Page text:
Democrats Voice Concerns With Joe Biden's Pick To Lead Pentagon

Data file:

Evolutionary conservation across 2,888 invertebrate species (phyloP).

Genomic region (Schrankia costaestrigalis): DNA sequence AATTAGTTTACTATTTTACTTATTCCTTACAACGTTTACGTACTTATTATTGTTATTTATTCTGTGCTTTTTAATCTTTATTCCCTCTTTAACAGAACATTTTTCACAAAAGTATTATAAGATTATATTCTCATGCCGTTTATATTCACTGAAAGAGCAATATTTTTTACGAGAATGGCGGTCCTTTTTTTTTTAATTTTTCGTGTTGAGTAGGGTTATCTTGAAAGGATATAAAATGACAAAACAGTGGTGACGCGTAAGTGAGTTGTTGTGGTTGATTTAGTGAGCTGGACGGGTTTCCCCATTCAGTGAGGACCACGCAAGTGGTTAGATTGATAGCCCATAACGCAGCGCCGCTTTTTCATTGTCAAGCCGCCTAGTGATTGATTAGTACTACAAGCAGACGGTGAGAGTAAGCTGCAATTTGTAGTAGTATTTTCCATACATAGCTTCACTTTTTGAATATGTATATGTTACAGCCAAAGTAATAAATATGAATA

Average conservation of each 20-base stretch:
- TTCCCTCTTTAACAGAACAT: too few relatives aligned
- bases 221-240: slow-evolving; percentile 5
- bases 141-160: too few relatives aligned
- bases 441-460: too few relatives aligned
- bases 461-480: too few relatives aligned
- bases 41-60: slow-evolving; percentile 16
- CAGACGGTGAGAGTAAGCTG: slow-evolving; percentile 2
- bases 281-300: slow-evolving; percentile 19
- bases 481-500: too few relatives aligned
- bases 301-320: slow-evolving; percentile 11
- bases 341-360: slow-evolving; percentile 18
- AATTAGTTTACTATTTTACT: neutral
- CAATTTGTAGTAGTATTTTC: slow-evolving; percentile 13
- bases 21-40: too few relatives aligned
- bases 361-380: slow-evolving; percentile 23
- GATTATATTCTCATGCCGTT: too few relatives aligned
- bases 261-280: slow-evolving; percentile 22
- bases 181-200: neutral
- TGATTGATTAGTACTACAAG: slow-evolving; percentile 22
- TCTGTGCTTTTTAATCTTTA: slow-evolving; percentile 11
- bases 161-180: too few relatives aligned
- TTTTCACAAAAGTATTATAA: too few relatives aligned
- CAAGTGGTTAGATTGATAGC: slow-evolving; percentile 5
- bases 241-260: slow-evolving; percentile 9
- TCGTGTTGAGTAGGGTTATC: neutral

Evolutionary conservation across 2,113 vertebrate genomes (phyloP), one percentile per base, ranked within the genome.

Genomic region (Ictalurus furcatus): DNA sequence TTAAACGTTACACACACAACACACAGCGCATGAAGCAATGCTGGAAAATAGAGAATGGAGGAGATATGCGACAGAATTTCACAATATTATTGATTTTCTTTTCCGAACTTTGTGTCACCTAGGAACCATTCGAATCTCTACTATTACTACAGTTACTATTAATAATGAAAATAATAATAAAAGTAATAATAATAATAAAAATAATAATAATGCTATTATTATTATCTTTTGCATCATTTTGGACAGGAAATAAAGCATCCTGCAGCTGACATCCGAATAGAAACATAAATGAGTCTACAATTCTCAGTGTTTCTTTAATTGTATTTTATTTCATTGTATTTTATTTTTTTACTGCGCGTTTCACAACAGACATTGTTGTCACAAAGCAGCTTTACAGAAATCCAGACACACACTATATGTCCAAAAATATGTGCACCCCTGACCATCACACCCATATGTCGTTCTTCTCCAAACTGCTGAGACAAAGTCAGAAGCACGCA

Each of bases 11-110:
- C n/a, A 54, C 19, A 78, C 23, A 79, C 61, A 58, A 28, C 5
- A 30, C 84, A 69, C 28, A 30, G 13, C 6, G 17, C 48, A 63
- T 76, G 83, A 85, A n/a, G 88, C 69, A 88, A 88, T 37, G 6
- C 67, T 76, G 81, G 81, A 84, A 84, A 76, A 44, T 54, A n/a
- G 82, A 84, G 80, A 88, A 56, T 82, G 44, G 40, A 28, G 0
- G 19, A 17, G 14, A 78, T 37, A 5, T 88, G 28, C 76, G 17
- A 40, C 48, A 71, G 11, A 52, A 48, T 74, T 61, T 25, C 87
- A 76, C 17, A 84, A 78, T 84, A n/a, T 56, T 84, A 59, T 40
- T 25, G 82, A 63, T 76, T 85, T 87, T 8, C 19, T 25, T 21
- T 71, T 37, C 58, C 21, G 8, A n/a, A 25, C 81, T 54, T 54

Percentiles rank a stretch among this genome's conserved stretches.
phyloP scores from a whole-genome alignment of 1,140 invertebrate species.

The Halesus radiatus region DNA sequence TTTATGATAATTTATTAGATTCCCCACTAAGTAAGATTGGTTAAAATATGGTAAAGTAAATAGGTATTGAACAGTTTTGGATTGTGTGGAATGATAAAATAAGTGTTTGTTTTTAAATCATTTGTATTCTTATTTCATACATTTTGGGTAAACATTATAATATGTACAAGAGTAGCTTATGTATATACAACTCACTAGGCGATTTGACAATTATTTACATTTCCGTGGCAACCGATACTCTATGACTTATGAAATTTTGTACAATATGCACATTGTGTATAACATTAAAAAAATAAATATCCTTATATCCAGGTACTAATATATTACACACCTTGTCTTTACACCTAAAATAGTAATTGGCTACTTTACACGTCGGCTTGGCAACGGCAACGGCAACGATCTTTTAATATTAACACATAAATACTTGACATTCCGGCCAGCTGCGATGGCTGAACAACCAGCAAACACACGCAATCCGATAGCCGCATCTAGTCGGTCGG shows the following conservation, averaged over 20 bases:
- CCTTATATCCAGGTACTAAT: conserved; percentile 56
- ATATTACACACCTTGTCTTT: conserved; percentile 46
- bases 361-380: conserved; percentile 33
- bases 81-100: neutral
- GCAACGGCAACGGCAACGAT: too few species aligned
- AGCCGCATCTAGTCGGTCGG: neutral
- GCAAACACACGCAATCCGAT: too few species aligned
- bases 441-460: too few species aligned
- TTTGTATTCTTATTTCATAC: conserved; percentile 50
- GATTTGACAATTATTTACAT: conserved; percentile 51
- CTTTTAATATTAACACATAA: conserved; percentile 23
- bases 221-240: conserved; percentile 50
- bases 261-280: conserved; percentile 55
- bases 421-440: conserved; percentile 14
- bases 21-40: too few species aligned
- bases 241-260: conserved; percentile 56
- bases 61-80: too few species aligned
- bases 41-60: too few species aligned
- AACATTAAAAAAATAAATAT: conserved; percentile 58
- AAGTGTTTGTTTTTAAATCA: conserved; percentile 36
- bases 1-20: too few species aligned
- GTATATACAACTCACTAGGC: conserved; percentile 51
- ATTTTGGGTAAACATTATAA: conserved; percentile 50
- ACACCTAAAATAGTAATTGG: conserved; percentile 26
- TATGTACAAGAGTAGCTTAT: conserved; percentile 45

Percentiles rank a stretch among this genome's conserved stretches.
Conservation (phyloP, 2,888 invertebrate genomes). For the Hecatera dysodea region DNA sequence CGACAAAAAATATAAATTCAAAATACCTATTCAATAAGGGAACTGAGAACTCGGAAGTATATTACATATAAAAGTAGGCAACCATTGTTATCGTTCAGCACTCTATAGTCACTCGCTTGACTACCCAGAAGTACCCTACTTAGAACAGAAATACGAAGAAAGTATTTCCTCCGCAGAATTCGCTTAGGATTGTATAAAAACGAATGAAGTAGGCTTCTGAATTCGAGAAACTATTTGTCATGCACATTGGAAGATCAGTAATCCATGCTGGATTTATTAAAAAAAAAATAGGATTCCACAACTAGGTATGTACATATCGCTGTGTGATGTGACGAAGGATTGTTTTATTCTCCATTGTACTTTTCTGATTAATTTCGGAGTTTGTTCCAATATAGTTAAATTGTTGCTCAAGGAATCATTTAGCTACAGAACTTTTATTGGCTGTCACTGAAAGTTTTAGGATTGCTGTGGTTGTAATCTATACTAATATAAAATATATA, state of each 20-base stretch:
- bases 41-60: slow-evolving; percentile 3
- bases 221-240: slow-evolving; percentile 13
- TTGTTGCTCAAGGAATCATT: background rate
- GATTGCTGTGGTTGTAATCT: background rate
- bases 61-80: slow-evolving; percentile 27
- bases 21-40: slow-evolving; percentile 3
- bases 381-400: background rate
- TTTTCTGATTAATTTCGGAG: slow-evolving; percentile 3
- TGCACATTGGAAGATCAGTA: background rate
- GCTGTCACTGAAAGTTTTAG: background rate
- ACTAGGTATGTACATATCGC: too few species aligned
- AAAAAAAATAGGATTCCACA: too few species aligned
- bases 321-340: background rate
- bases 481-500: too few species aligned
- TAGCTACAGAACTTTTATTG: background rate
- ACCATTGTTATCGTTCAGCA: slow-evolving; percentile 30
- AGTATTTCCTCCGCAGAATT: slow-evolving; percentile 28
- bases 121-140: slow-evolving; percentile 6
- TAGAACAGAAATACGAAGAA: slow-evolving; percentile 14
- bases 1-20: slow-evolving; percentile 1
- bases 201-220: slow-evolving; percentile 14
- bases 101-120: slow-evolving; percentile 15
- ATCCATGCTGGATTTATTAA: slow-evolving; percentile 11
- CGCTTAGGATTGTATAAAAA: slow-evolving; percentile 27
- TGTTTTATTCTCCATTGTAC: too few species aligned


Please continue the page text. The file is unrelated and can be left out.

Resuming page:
Retired Gen. Lloyd Austin, who is expected to be President-elect Joe Biden’s nominee for secretary of defense, is drawing opposition from some Democratic senators because he’s only been retired from active duty for 4 years. Austin, a respected former commander of the U.S. military effort in Iraq and a member of Raytheon’s board of directors, would make history as the first Black American to lead the Pentagon. Biden has not formally announced his intention to nominate the retired general, but his plans to do so were reported this week by The New York Times and Politico. Defense secretaries are legally required to have been retired from active duty for at least 7 years. The law is meant to uphold the longstanding principle of civilian control of the military and to discourage political acts from active-duty military officers who may one day go on to lead the Pentagon. Congress voted to waive that requirement for President Donald Trump’s Pentagon chief, retired Marine Gen. Jim Mattis, in 2017, however. Mattis was similarly out of the service for less than 7 years and was only the second nominee for whom a president requested a waiver in U.S. history. Seventeen members of the Democratic Senate caucus voted against approving the waiver for Mattis. Now, some of those same senators say they’re unlikely to do so for Austin, even though they approve of his nomination. “It is exciting and historic but I believe that a waiver of the 7 year rule would contravene the basic principle that there should be civilian control over a nonpolitical military,” Sen. Richard Blumenthal (D-Conn.) said Tuesday. “The principle is essential to our democracyit I think has to be applied unfortunately in this instance.” Sen. Jon Tester (D-Mont.) added: “I think this guy is gonna be a great secretary of defense. I just think that we ought to look at the rules.” Austin’s path to confirmation could ultimately hinge on the support of a mix of centrist Democrats and Republicans. Secretaries of defense have traditionally garnered wide bipartisan support in the Senate; Mattis was confirmed 98-1. “Although this is becoming a trend and I don’t like it, it is difficult to imagine voting for a Mattis waiver and not an Austin waiver,” Sen. Brian Schatz (D-Hawaii) told reporters on Tuesday. Sen. Jack Reed (D-R.I.), who initially said he wouldn’t support a waiver for Austin, told reporters the quality of the nominee should be the top concern, but “the preference would be for someone who’s not recently retired.” Sen. Jim Inhofe (R-Okla.), the chairman of the Senate Armed Services Committee, which would first process Austin’s nomination, said he would support a waiver for Austin “in a heartbeat” because of his general opposition to the 7-year requirement. Asked whether he had any concerns with Austin, Inhofe said, “I really don’t.”

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